Between 2007 – 14, there were 341 reported PE deals in Southern Africa totaling US$6.7bn. South Africa has the most mature and sophisticated market for PE in the region (and on the continent), accounting for 76% of the deal volume and 92% of the deal value in Southern Africa from 2007 – 2014. Annual deal volumes in the region have been trending downwards slightly since 2012, in part due to slower growth in South Africa and lower prices for commodities affecting the region. Overall, Southern Africa’s share of deal activity in Africa declined from 37% in 2007 – 2010 to 31% in 2011 – 2014. There were 127 PE exits in Southern Africa from 2007 – 2014. Sales to trade buyers – many to South African companies looking to expand their footprint within South Africa and across the region – accounted for a large proportion of exits
Many studies suggest that one of the main reasons for Africa’s dismal growth performance over most of the 20th century is its degree of ethnic fragmentation. Yet, there is still insufficient knowledge about whether ethnic diversity necessarily entails large economic costs, or whether the implications of diversity depend, inter alia, on the government’s approach toward the ethnic question. We note that economic growth tends to increase average incomes, but it also affects the income distribution. Then, if growth is accompanied by growing economic inequality, the perception of the impartiality of the government toward different ethnic groups is likely to be important for whether growth can be sustained, or whether sparks of growth will evaporate because of rising political divisions and internal conflicts. In this paper, we study whether the degree of ethnic impartiality in the government’s policies is related to the emergence of sustained growth in sub-Saharan Africa, irrespective of the actual content of the policies. We measure perceptions about the impartiality of the government with survey data from the Afrobarometer covering 20 countries starting in the late 1990 s. Our main definition of sustained growth is when there is a GDP per capita growth rate of at least 2% for at least five consecutive years. Our empirical results suggest that countries whose governments are perceived as impartial are more likely to experience sustained growth. We conclude that in order to ensure economic development, it is not only important to choose the ‘‘right” policies, but also to implement these policies in a fair manner.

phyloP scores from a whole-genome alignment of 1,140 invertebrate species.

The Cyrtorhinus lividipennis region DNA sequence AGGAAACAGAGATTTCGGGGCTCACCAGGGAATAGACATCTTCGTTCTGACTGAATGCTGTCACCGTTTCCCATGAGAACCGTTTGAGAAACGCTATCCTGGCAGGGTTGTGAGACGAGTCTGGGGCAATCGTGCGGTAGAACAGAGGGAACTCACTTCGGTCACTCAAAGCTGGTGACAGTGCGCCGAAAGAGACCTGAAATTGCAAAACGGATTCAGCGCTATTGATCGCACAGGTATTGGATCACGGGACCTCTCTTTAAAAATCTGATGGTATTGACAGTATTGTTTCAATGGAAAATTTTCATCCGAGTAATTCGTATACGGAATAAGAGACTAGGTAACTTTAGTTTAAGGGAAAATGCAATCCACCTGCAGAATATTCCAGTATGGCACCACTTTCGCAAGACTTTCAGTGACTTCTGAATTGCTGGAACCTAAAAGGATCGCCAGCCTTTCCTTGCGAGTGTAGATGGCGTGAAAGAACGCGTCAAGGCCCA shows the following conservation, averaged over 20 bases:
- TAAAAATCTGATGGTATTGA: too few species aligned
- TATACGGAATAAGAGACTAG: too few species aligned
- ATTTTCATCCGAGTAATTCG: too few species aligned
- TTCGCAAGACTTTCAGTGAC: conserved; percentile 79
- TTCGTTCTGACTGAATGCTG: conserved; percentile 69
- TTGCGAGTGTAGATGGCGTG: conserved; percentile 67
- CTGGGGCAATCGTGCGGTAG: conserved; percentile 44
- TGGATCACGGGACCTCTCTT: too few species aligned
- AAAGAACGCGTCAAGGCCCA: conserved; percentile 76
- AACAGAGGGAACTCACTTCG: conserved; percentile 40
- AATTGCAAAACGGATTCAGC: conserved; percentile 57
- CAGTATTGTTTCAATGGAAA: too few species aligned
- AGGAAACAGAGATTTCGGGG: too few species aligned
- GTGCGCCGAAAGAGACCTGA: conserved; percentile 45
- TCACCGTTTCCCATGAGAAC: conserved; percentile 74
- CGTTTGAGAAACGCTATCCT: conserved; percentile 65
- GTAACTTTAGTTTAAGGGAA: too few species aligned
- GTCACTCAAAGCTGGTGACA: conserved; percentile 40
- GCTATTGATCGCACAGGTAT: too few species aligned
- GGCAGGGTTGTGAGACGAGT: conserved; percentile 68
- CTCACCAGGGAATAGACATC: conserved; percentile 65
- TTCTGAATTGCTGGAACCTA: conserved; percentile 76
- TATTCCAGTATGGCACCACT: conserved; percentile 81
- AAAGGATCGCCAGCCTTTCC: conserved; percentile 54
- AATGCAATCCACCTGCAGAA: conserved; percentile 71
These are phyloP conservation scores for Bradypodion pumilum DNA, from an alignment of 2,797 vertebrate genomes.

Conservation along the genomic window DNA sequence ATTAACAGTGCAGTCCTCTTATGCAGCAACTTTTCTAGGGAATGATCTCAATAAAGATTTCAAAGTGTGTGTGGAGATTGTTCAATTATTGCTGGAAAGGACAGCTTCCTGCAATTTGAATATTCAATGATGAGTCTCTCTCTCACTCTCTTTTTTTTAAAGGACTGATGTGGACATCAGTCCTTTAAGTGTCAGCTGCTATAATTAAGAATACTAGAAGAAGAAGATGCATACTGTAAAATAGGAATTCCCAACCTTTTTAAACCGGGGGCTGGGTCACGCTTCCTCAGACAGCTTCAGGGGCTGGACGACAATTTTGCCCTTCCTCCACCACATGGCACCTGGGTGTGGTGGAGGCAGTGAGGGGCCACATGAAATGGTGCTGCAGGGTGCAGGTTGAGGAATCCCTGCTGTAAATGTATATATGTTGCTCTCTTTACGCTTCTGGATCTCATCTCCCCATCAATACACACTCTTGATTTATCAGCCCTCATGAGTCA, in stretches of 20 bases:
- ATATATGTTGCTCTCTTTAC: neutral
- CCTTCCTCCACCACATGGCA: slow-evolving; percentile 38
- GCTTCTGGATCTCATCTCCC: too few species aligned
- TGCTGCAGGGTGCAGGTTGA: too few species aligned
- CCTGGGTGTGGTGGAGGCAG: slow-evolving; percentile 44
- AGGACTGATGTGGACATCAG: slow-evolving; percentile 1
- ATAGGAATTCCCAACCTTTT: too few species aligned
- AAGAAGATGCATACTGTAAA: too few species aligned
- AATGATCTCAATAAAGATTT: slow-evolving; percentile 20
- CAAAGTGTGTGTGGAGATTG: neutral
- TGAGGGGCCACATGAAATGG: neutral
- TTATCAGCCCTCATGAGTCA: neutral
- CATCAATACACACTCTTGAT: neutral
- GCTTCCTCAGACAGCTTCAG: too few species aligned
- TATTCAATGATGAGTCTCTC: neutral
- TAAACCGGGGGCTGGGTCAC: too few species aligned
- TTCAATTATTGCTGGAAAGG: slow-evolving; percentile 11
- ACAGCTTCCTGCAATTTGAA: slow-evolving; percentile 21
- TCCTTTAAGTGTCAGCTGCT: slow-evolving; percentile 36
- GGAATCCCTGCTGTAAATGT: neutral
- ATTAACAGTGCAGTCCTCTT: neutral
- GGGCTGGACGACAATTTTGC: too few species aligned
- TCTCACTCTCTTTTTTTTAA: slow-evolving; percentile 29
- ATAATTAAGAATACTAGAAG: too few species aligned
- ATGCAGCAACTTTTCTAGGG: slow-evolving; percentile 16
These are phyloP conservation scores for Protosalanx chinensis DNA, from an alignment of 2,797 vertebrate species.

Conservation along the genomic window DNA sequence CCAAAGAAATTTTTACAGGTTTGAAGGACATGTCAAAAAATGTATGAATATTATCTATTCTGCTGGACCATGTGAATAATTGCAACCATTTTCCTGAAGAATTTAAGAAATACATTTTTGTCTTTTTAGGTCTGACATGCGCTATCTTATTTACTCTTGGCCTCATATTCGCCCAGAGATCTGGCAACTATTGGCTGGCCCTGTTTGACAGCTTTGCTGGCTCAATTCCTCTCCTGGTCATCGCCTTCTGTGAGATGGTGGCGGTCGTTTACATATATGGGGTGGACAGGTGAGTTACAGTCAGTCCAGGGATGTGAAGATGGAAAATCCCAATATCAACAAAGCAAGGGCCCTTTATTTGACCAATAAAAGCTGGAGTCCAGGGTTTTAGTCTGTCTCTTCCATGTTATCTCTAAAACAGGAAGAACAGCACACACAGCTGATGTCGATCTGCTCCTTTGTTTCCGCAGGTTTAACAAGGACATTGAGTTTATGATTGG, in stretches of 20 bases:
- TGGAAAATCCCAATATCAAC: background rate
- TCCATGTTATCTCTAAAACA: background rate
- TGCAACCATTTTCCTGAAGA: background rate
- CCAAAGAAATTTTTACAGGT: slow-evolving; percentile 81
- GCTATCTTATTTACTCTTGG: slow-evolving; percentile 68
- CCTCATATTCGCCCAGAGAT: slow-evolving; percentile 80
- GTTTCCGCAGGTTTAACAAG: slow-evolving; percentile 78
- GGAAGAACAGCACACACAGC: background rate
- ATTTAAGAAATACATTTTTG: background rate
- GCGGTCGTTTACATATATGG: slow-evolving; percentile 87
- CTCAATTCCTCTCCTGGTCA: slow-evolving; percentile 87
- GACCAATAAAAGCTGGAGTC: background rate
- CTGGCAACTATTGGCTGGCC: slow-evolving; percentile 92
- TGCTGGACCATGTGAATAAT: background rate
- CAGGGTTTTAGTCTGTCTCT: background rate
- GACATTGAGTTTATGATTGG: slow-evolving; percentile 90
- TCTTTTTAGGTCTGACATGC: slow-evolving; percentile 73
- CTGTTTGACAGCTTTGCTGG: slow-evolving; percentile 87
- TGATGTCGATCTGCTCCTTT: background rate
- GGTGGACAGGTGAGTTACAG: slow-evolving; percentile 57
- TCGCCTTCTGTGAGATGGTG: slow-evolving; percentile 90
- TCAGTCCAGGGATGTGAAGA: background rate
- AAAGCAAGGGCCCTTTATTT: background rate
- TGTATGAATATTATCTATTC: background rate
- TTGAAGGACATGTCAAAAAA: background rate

In many African countries, the ladder of opportunity has become much harder to climb. Large disparities in access to health and education services, land and other productive assets between the richest and the poorest households persist. Wealth inequalities are transmitted across generations and are present across locations, trapping large pockets of society in poverty and exclusion. Angola, Botswana, Comoros, Lesotho, Namibia, South Africa and Swaziland count among the continent’s top ten most unequal countries. Slow progress in addressing poverty and inequality and the very nature of economic growth on the continent have created a vicious circle whereby inequality and slowdown in economic growth are mutually reinforcing.
This book examines how Botswana overcame the legacies of exceptional resource deficiency, colonial neglect and a harsh physical environment to transform itself from one of the poorest nations of the world to a middle-income economy. It reviews the interactions of economic, social and institutional policies and how these reinforced one another to significantly reduce the number of people living in poverty. In particular it illustrates how the chosen development strategies consistently tied social and economic policies to achieve, on the one hand, redistribution, protection and reproduction and, on the other, investment in production and human capabilities.